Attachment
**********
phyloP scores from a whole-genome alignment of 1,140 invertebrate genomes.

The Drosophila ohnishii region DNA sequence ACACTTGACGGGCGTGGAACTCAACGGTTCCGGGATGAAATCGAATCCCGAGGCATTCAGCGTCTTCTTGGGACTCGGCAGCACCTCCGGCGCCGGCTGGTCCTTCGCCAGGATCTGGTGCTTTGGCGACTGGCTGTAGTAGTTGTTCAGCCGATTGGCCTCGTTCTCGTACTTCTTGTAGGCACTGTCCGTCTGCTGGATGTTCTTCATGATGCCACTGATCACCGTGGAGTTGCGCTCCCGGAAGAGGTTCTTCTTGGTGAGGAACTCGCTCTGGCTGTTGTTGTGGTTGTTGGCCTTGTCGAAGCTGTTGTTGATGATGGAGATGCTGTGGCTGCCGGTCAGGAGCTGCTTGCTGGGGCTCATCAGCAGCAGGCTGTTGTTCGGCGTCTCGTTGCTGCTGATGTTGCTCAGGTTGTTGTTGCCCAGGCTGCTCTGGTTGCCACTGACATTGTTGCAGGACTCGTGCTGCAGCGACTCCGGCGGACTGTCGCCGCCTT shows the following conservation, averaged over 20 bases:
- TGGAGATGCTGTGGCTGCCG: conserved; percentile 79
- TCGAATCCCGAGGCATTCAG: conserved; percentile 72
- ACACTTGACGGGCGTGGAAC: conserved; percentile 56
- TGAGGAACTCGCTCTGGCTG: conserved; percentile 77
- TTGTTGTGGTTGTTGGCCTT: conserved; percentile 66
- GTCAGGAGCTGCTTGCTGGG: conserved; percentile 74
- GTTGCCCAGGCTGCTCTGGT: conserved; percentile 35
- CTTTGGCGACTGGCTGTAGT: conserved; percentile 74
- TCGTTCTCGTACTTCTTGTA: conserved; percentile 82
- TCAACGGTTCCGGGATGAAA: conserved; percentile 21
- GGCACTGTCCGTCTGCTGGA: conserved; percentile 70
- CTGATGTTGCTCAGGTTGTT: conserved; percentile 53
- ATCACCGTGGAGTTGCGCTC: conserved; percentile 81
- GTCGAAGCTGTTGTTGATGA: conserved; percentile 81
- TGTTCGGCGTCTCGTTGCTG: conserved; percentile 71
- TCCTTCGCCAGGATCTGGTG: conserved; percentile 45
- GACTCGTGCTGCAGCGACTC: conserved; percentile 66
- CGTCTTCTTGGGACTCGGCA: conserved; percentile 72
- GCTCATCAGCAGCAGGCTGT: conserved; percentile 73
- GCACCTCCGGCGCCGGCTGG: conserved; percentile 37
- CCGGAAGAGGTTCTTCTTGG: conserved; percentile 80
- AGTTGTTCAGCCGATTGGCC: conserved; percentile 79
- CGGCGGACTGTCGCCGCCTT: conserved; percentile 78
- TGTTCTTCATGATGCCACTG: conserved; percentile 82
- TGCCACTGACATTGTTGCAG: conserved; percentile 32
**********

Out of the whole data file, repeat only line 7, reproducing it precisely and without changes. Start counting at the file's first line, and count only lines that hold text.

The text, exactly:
- TTGTTGTGGTTGTTGGCCTT: conserved; percentile 66